Today, President Clinton will release a new report describing the Administration's progress in addressing the AIDS epidemic, both nationally and abroad, and underscore that there is still more work to do. The report details the Administration's longstanding commitment to HIV/AIDS research, prevention, and treatment, including:
  • Strong steps to fight the spread of HIV/AIDS at home. Since 1993, the Clinton-Gore Administration has more than doubled spending on research, prevention and treatment to a total of $12 billion in FY 2001; taken strong steps to eliminate racial and ethnic disparities in HIV and AIDS; strengthened the Ryan White CARE Act, which provides treatment to 500,000 people with HIV and AIDS nationwide; led the search for an AIDS vaccine with the largest single vaccine research program worldwide; accelerated AIDS drugs approvals; and expanding access to health insurance for individuals with HIV and AIDS through the Work Incentives Improvement Act.

  • Committed domestic investment has shown dividends, but more work needs to be done. The most recent data indicates that HIV/AIDS mortality has declined more than 70 percent since 1995, and new infections resulting from mother-to-child transmission have declined by 75 percent. In 1996, for the first time in the history of the AIDS epidemic, the number of Americans diagnosed with AIDS declined, and AIDS deaths dropped 20 percent between 1997 and 1998. However, the number of new AIDS cases among women, minorities, and adolescents has increased considerably, indicating that effective and well-targeted prevention efforts are still crucially important, and increased access to health care remains essential, as does the search for more and better treatments and a vaccine.

  • Serving as a strong international partner. The Clinton-Gore Administration expects to triple funding for international AIDS programs in just two years. Under the leadership of the Clinton-Gore Administration, the United States launched the LIFE (Leadership and Investment in Fighting an Epidemic) initiative to enhance our multi-sectoral efforts to combat AIDS, pioneered voluntary HIV testing and counseling in Africa, and helped to created the Joint United Nations Programme on HIV/AIDS (UNAIDS). The Administration has taken executive action to make HIV/AIDS related drugs and medical technologies more affordable and accessible in sub-Saharan Africa; is training 2400 Peace Corps volunteers in Africa as HIV/AIDS educators; accelerated the development of the public health infrastructure necessary to deliver critical care for HIV/AIDS; and appointed the first ever Presidential Envoy for AIDS Cooperation.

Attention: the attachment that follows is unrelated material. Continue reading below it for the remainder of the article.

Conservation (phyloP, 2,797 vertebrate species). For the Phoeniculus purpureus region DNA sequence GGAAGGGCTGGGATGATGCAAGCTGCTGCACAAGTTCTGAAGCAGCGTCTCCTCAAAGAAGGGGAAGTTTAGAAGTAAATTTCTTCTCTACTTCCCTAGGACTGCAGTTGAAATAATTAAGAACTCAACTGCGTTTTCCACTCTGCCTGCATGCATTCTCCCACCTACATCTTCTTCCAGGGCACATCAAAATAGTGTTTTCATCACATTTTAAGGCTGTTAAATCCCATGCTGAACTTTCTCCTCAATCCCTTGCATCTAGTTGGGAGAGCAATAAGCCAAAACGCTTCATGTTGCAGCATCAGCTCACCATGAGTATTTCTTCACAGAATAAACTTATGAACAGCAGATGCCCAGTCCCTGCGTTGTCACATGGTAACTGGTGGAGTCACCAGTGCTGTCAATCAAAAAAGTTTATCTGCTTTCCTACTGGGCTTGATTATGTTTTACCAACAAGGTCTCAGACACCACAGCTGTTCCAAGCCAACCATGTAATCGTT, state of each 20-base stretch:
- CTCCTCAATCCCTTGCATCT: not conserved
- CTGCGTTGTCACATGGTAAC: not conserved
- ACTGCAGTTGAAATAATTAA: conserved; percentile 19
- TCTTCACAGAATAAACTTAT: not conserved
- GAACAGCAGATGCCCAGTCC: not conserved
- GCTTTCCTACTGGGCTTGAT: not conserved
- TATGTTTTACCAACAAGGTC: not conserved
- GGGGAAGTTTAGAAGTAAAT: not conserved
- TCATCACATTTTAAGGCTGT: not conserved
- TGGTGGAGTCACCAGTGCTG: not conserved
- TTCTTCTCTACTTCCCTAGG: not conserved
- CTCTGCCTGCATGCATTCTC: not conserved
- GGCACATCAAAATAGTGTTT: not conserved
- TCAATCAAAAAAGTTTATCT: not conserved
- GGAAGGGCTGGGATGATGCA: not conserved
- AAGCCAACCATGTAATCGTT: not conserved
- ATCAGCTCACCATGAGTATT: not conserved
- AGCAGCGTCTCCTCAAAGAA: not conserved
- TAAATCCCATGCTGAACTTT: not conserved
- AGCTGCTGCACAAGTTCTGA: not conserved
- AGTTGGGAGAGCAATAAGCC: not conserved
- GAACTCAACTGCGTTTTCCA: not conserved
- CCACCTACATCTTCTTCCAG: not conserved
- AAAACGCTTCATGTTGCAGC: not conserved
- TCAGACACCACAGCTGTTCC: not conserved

President Clinton Urges the Congress to Act Now to Fund Critical HIV/AIDS Research, Prevention, and Treatment Priorities

Today, President Clinton will urge the Congress to finish the job on the FY 2001 Appropriations bill and fund critical international and domestic priorities on HIV and AIDS, including: an investment of $116 million for international AIDS programs at the Department of Health and Human Services; enactment of a $1 billion vaccine tax credit; an investment of more than $2.1 billion in AIDS related research at NIH; an investment of $418 million in domestic HIV prevention activities at the Centers for Disease Control and Prevention; and a $228 million increase in funding for the Ryan White Program, an increase of 14 percent over last year's funding level.

See also Remarks by the President on World AIDS Day.

A note from TheBody.com: Since this article was written, the HIV pandemic has changed, as has our understanding of HIV/AIDS and its treatment. As a result, parts of this article may be outdated. Please keep this in mind, and be sure to visit other parts of our site for more recent information!



  
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This article was provided by White House Press Office.